LSU ME Professor Menon Receives NSF CAREER Award

February 7, 2023

Shyam Menon inspecting machineBATON ROUGE, LA – LSU Mechanical Engineering Assistant Professor Shyam Menon was recently awarded a National Science Foundation CAREER Award for his work on understanding how solid particles in gas flows interact with material surfaces. A better understanding of this interaction could impact safety and standards for components commonly used in aerospace and power generation.

The NSF CAREER Award is the organization’s most prestigious award offered in support of early-career faculty who have the potential to serve as academic role models in research and education and to lead advances in the mission of their department or organization. Menon’s total award is more than $530,000.

“It’s hard to fix a problem unless we understand the key factors which influence the severity with which the problem impacts an engineering system,” Menon said. “The results from [our] studies can have a significant impact on choices made by engineers regarding design of components and the materials with which they are constructed. 

“Ultimately, this will feed into improved operational safety and reduced maintenance requirements for components widely used in aerospace and power generation. Safer travel; whether it’s on an airplane, helicopter, or spacecraft; and cheaper, sustainable flights with longer lasting aircraft/spacecraft components is something we can all appreciate.”

The first goal of Menon’s project is to establish a connection between gas phase-influenced particle conditions and collision outcomes when the particles impact a solid surface. In other words, when solid particles advance in a flowing gas, the velocity and temperature of the particles are strongly influenced by the conditions of the gas phase. Subsequently, when the particles impact a solid surface, the same two parameters—velocity and temperature—have a driving influence on the interaction process and resulting outcomes, such as whether the particle erodes material off of the surface, if it deposits on the surface and adheres to it, or if the particle shatters and breaks into smaller pieces. 

“These couplings need to be better understood if we are to have a comprehensive explanation for what happens when a particulate-laden flow impinges on a solid surface, which happens a lot in engineering applications like aircraft, gas turbine engines, helicopter rotors, wind turbines, and spacecraft traveling through dusty atmospheres,” Menon said.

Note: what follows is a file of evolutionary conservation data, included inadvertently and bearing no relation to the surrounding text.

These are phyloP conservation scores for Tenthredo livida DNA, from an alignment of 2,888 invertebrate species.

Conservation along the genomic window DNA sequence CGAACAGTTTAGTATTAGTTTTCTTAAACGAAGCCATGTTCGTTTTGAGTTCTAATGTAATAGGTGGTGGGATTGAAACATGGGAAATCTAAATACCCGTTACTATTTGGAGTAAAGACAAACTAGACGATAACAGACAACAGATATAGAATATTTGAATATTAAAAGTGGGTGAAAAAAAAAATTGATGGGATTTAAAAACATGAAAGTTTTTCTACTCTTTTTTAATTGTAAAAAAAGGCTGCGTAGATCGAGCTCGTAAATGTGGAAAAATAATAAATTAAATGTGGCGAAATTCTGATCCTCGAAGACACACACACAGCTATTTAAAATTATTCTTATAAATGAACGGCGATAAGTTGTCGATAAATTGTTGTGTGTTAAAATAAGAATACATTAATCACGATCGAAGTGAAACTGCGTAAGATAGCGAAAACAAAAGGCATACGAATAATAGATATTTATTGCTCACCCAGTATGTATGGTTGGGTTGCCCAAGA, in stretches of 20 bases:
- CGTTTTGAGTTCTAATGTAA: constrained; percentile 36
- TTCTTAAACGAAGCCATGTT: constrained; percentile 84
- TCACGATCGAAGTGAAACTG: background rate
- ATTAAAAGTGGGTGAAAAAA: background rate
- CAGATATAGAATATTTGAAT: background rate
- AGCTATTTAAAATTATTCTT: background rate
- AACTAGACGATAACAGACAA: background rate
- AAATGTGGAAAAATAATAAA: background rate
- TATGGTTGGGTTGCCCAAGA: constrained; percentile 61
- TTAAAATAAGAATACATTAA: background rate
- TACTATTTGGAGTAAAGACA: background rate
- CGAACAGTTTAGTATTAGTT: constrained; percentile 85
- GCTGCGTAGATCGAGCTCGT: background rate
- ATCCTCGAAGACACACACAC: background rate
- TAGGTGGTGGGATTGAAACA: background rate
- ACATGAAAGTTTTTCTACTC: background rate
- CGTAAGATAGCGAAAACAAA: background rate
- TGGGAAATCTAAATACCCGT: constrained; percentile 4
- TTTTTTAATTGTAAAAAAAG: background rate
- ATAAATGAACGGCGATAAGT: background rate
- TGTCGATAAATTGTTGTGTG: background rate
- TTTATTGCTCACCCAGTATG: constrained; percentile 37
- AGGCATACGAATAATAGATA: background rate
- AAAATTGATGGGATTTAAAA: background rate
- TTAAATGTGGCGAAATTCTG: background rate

Close up of machineThe second goal of the project is to use the established connection from goal one to develop a control scheme to mitigate surface damage utilizing fluidic injection in the boundary layer. 

“In terms of reducing particle impact on the surface, we can think of the boundary layer as a cushion which could slow down, stop, and/or redirect the impinging particle, thereby mitigating its impact,” Menon said. “We hope to study approaches involving injection of a high molecular weight gas like Xenon to see whether the boundary layer can provide the required cushioning effect to protect the surface from particle impact.”

The last portion of the project involves expanding aerospace education through the implementation of hands-on rocketry and aerodynamics courses for high school and undergraduate students, as well as a traveling exhibit on shockwave propagation aimed at the general public. To carry this out, Menon will be joined by other faculty in the College of Engineering; Elkhan Akhundov, assistant school principal of Kenilworth Science and Technology Academy; and the Louisiana Space Consortium, or LaSPACE.

“I plan to develop the summer mini-course and add more propulsion-relevant activities,” Menon said. “Middle school student mentees from Kenilworth Science and Technology will get to operate our research setups like a shock tube and collect data for their science fair presentations. Finally, in collaboration with LaSPACE, we will put together hands-on exhibits for shock wave propagation that can be deployed on its MARS (Mobile Astronomy Resource System) Truck exhibit, which travels to state fairs and schools across the state.”

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Contact: Joshua Duplechain
Director of Communications